The atmosphere and its layers

The World Meteorological Organization (WMO) defines the atmosphere as:

``A hypothetical vertical distribution of atmospheric temperature, pressure and density which by international agreement and for historical reasons, is roughly representative of year-round, midlatitude conditions.``

In fact, the atmosphere is the mean that makes the link between the ground and space and it is crucial when studying perturbations since drag affects LEO satellites.

Therefore, it was necessary to develop some mathematical model that could predict all the different conditions stated in WMO atmosphere definition for given altitudes.

Along history different models have been developed:

  • ISA: up to 11 km.

  • ISA-ICAO: up to 80 km.

  • COESA 1962: up to 700 km.

  • COESA 1976: up to 1000 km.

  • Jacchia-Roberts

Since some of them are implemented in hapsira, let us compare the differences among them:

from astropy import units as u

from matplotlib import pyplot as plt
import numpy as np

from import COESA62, COESA76

Comparing coesa62 and coesa76

Also known as U.S. Standard Atmosphere, the atmospheric model coesa76 is just an update of its little brother coesa62. The difference is that geopotential heights diverge for higher altitudes.

Let us plot the Temperature as increasing altitude for both atmospheric models:

# We build the atmospheric instances
coesa62 = COESA62()
coesa76 = COESA76()

# Create the figure
fig, ax = plt.subplots(figsize=(10, 10))
ax.set_title("U.S Standard Atmospheres")

# Collect all atmospheric models and define their plotting properties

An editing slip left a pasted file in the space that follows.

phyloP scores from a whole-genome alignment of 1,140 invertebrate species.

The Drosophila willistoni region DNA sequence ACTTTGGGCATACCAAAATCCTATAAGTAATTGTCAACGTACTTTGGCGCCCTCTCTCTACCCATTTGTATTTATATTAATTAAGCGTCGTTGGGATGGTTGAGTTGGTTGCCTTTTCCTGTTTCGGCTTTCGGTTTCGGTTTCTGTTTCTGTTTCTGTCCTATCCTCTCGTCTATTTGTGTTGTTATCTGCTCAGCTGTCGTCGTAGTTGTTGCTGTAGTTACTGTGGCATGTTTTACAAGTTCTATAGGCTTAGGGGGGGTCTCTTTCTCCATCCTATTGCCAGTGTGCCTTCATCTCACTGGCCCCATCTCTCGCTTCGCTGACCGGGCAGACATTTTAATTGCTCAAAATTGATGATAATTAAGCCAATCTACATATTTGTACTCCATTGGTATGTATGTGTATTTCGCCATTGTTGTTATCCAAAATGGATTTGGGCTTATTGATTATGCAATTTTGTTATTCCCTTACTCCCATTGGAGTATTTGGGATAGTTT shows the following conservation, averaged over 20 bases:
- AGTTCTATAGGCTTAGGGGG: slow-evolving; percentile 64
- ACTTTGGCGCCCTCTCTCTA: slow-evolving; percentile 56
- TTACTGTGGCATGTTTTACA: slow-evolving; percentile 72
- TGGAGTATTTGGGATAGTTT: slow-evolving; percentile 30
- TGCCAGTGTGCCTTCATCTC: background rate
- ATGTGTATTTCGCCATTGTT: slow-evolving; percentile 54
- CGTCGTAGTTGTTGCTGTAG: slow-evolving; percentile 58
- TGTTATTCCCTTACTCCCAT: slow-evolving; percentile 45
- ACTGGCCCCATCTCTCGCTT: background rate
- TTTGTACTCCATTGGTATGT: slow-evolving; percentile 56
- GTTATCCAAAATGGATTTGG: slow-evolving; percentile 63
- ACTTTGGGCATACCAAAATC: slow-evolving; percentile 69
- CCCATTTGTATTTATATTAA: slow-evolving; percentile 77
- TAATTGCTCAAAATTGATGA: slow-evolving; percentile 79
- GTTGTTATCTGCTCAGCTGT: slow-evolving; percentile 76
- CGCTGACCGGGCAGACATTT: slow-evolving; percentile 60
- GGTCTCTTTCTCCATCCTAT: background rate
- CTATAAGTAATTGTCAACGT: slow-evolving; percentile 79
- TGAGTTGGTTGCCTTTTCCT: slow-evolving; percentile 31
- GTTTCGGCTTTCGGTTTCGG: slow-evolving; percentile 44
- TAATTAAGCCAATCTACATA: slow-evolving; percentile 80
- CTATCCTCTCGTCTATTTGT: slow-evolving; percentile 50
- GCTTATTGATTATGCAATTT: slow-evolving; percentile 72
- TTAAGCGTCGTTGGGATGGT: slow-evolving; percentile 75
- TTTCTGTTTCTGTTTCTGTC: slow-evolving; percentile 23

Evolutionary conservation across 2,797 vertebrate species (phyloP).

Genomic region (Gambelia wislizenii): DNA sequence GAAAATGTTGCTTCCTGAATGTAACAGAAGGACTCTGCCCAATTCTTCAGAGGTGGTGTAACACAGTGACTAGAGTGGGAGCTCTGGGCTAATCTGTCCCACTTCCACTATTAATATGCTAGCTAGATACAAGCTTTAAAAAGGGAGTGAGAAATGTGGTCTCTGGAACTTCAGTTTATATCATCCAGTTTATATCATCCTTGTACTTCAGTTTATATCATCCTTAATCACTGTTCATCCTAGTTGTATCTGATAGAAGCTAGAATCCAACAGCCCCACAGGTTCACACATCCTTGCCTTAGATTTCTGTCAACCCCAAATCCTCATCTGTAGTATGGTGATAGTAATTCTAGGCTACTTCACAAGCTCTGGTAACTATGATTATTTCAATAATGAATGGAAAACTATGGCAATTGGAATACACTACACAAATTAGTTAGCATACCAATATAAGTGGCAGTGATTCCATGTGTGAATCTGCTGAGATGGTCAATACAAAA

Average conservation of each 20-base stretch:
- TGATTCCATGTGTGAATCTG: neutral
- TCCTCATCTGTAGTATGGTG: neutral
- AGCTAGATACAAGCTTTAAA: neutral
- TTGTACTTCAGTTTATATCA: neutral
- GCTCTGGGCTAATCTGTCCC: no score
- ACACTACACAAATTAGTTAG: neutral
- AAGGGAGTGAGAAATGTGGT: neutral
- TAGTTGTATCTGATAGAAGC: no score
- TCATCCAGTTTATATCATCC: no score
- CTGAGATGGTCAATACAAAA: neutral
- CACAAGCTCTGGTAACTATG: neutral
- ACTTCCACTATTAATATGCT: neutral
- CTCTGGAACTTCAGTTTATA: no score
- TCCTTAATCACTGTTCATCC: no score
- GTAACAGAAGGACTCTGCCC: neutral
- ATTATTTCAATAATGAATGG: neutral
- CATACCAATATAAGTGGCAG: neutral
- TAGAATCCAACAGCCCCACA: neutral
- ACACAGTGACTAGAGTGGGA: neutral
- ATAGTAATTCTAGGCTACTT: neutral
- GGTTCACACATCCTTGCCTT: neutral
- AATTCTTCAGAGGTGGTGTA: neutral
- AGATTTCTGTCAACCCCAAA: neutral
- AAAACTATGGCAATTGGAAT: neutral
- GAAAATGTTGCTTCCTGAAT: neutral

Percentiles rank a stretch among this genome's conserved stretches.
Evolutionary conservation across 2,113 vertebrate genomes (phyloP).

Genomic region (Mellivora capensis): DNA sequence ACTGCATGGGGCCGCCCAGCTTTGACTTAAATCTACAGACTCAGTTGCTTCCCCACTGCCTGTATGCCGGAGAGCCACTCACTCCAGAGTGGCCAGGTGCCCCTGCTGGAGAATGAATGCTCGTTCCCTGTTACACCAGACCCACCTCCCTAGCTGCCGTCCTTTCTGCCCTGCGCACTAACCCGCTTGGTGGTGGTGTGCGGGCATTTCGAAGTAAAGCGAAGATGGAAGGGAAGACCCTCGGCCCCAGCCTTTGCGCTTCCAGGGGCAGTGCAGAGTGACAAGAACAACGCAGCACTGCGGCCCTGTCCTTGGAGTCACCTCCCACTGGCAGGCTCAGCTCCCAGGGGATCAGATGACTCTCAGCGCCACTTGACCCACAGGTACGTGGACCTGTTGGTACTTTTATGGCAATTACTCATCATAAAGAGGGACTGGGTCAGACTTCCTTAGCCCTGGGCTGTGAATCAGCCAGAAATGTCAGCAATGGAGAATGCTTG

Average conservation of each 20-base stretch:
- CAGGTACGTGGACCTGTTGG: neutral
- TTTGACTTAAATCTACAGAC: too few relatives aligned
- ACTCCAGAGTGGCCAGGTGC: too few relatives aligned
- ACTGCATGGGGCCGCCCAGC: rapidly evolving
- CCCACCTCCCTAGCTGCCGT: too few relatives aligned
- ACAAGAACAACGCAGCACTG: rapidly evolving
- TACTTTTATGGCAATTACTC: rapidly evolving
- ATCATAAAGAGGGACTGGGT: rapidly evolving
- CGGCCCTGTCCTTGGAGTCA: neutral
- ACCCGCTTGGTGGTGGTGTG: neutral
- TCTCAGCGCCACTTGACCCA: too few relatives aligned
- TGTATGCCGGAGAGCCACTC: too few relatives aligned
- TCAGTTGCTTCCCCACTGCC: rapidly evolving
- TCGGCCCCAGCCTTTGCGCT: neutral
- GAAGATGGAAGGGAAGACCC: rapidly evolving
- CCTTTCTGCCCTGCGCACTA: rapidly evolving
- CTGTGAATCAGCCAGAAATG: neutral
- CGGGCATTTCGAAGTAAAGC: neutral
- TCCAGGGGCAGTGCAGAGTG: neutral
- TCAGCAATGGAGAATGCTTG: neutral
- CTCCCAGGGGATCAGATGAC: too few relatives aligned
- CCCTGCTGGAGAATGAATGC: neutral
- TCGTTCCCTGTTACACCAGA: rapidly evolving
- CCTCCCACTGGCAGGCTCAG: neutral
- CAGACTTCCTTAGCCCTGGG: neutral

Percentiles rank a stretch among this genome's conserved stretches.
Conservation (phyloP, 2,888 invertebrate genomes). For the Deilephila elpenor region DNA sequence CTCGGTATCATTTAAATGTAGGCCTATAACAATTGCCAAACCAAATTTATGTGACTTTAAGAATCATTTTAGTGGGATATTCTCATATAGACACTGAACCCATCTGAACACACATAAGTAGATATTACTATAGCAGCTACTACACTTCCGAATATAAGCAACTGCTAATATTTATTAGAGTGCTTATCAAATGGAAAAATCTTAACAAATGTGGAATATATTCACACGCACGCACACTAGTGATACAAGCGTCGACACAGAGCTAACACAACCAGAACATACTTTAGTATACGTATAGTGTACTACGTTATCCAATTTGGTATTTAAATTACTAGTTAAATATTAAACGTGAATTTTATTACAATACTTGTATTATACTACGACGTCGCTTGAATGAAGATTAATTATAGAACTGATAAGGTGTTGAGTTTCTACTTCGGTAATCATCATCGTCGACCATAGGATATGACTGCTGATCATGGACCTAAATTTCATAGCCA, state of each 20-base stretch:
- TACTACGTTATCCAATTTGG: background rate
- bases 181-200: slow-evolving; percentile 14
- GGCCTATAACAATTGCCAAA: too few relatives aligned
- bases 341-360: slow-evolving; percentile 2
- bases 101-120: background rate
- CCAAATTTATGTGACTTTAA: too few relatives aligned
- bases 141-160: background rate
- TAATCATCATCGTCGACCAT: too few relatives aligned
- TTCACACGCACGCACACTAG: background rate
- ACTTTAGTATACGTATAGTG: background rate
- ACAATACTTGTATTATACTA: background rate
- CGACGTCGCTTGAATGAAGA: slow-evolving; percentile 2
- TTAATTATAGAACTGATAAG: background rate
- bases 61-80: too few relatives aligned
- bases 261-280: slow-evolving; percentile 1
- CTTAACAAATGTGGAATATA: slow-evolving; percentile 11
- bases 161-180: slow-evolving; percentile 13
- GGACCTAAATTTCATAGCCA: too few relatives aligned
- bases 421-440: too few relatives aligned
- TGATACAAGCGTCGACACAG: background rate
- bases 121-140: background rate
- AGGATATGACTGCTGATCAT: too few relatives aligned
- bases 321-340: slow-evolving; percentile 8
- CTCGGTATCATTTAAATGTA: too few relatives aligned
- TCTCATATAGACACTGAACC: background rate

atm_models = {
    coesa62: ["--r", "r", "Coesa 1962"],
    coesa76: ["-b", "b", "Coesa 1976"],

# Solve atmospheric temperature for each of the models
for atm in atm_models:
    z_span = np.linspace(0, 86, 100) *
    T_span = np.array([]) * u.K
    for z in z_span:
        # We discard density and pressure
        T = atm.temperature(z)
        T_span = np.append(T_span, T)

    # Temperature plot
    ax.plot(T_span, z_span, atm_models[atm][0], label=atm_models[atm][-1])
    ax.plot(atm.Tb_levels[:8], atm.zb_levels[:8], atm_models[atm][1] + "o")
    ax.set_xlim(150, 300)
    ax.set_ylim(0, 100)
    ax.set_xlabel("Temperature $[K]$")
    ax.set_ylabel("Altitude $[km]$")

# Add some information on the plot
    xy=(coesa76.Tb_levels[1].value, coesa76.zb_levels[1].value),
    xytext=(coesa76.Tb_levels[1].value + 10, coesa76.zb_levels[1].value + 5),
    arrowprops=dict(arrowstyle="simple", facecolor="black"),
    xy=(coesa76.Tb_levels[4].value, coesa76.zb_levels[4].value),
    xytext=(coesa76.Tb_levels[4].value - 25, coesa76.zb_levels[4].value + 5),
    arrowprops=dict(arrowstyle="simple", facecolor="black"),
    xy=(coesa76.Tb_levels[7].value, coesa76.zb_levels[7].value),
    xytext=(coesa76.Tb_levels[7].value + 10, coesa76.zb_levels[7].value + 5),
    arrowprops=dict(arrowstyle="simple", facecolor="black"),

# Layers in the atmosphere
for h in [11.019, 47.350, 86]:
    ax.axhline(h, color="k", linestyle="--", xmin=0.0, xmax=0.35)
    ax.axhline(h, color="k", linestyle="-", xmin=0.0, xmax=0.15)

layer_names = {
    "MESOSPHERE": 65,
for name in layer_names:
        xy=(152, layer_names[name]),
        xytext=(152, layer_names[name]),

Temperature, pressure and density distributions

One of the advantages of COESA76 is that it extends up to 1000 kilometers. The behaviour of previous magnitudes against geometrical altitude can be checked in the following figure. A logarithmic scale is applied for pressure and density to better see their decay for high altitude values:

# We create the basis for the figure
fig, axs = plt.subplots(1, 3, figsize=(12, 5))
fig.suptitle("State variables against altitude", fontweight="bold")

# Complete altitude range and initialization of state variables sets
alt_span = np.linspace(0, 1000, 1001) *
T_span = np.array([]) * u.K
p_span = np.array([]) * u.Pa
rho_span = np.array([]) * / u.m**3

# We solve for each property at given altitude
for alt in alt_span:
    T, p, rho =
    T_span = np.append(T_span, T)
    p_span = np.append(p_span,
    rho_span = np.append(rho_span, rho)

# Temperature plot
axs[0].set_xlabel("T [K]")
axs[0].set_ylabel("Altitude [K]")
axs[0].plot(T_span, alt_span)

# Pressure plot
axs[1].set_xlabel("p [Pa]")
axs[1].plot(p_span, alt_span)

# Density plot
axs[2].set_xlabel(r"$\rho$ [kg/m3]")
axs[2].plot(rho_span, alt_span)